A woman in her 20s underwent a radical surgery for peritoneal metastasis of appendix cancer; there was no apparent sign of recurrence at postoperative 28-month follow-up. She was prescribed oral fentanyl (OF), but the frequency of its administration eventually increased to eight or more times a day. Since an excessive demand for the drug and suicidal tendencies were observed in the patient, the drug dosage was reduced to 1,800 µg/day. However, her demand for OF made it difficult to further reduce the dosage, and she was referred to our hospital. After admission to the psychiatric ward, the OF was replaced with 10 mg/day of methadone. Although she continued to demand OF initially, the demand decreased gradually. Thereafter, methadone was replaced with buprenorphine patches on the 15th day of hospitalization, and opioid use was completely discontinued on the 25th day. No physical withdrawal symptoms were observed. To achieve discontinuation of OF, the switch to methadone and buprenorphine was effective.
We encountered a case involving a 69-year-old man with stage IV small cell lung cancer suffering from severe epigastralgia and systemic fatigue, who was later diagnosed with esophageal candidiasis. His epigastralgia was initially thought to be derived from mediastinum lymph node metastasis. However, the use of opioid or analgesic adjuvant did not reduce his complaints, and antipsychotics were needed for unbearable pain. The pain was accompanied by heartburn and nausea that worsened when the patient was on an empty stomach. We suspected upper gastrointestinal disease. Therefore, an endoscopic examination was performed, which led to the diagnosis of esophageal candidiasis. Antifungal therapy relieved the patient's pain and improved his general condition, leading to a reduction in his opioid dose and termination of antipsychotics. The cause of painful symptoms in cancer patients may not necessarily be associated with their cancer, and thus, the actual cause of the pain should be thoroughly assessed. Early detection of any treatable cause may benefit patients with cancer even in the terminal phase.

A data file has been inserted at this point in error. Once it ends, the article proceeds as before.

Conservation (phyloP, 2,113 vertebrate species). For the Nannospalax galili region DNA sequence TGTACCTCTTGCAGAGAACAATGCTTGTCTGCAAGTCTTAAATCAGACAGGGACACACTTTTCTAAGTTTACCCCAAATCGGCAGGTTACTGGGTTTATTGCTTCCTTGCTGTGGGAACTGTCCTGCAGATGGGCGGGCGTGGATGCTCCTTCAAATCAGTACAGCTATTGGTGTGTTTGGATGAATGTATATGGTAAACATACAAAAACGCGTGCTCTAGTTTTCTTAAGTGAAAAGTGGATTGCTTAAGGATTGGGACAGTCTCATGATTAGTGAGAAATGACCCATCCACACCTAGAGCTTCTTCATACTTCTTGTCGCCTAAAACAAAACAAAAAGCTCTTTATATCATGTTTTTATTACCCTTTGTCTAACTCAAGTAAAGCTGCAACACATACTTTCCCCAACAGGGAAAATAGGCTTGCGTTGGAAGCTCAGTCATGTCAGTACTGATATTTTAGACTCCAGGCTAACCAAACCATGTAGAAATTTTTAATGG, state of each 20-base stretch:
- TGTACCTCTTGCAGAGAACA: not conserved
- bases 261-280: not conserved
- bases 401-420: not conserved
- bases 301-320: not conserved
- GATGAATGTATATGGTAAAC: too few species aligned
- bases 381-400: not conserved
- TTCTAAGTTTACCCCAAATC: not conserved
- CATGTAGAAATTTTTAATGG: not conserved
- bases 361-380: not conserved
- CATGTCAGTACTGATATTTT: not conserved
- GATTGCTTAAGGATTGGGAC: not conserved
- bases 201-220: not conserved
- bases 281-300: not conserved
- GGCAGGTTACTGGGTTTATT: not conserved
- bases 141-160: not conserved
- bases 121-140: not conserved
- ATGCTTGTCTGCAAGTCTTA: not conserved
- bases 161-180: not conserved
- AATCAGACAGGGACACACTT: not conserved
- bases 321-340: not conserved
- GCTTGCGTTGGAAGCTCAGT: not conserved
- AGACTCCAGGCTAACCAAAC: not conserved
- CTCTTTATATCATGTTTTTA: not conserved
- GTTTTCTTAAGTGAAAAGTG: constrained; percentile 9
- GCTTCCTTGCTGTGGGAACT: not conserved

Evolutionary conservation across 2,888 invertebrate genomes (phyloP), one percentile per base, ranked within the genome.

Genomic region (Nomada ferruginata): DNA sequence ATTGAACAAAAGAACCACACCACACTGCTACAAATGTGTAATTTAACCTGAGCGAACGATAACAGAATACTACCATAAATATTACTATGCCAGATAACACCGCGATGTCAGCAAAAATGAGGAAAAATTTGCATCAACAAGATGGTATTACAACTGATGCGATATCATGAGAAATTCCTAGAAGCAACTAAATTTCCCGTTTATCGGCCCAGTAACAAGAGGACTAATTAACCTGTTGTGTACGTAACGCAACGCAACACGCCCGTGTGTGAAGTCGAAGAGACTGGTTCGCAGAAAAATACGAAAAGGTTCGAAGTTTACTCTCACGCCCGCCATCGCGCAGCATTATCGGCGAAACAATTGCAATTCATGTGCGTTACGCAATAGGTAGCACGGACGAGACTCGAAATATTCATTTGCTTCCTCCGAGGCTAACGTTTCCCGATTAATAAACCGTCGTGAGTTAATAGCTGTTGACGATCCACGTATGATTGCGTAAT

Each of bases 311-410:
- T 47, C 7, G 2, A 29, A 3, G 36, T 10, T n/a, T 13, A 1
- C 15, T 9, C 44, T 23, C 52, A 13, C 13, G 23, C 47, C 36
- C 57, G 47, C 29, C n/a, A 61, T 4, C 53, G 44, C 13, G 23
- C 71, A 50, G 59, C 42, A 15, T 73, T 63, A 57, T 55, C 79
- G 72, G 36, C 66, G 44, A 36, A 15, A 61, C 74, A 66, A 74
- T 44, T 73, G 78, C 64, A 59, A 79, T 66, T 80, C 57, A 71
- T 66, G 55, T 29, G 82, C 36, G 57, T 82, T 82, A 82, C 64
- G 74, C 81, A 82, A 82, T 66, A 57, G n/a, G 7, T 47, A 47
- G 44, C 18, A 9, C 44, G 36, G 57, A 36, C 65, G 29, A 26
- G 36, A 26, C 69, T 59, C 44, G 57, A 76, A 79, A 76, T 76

Abdominal angina is a postprandial abdominal pain that is often difficult to control. The conventional therapy for its treatment is pharmacotherapy or revascularization by surgery. However, these are not often effective. Spinal cord stimulation therapy (SCS) is effective for pain control of ischemic limbs, such as Buerger's disease. The authors report a case of a patient with severe abdominal angina whose abdominal symptoms were improved by implantation of an SCS. SCS may be an effective treatment for ischemic pain caused by peripheral blood flow disorders not only in the extremities but also in the torso of a patient.
We report a patient who underwent stellate ganglion block (SGB) for refractory dialysis access-associated steal syndrome (DASS). A 50s-year-old man who had an internal shunt placed in his left forearm 10 years ago due to chronic kidney failure. Two months ago, he noticed a color change in his left hand fingers that worsened during dialysis, as well as cold and painful sensations. He was diagnosed with DASS, and vasodilators and analgesics were prescribed for these symptoms, and arteriovenous fistula removal was performed, but they did not provide relief. Then, we changed analgesics and performed SGB, which resulted in symptom relief at the first attempt. DASS is caused by a peripheral circulatory disturbance due to steal phenomenon in radiocephalic arteriovenous fistula. Therefore, the effect of additional SGB on blood flow may be efficacious in treating ischemic symptoms in refractory DASS.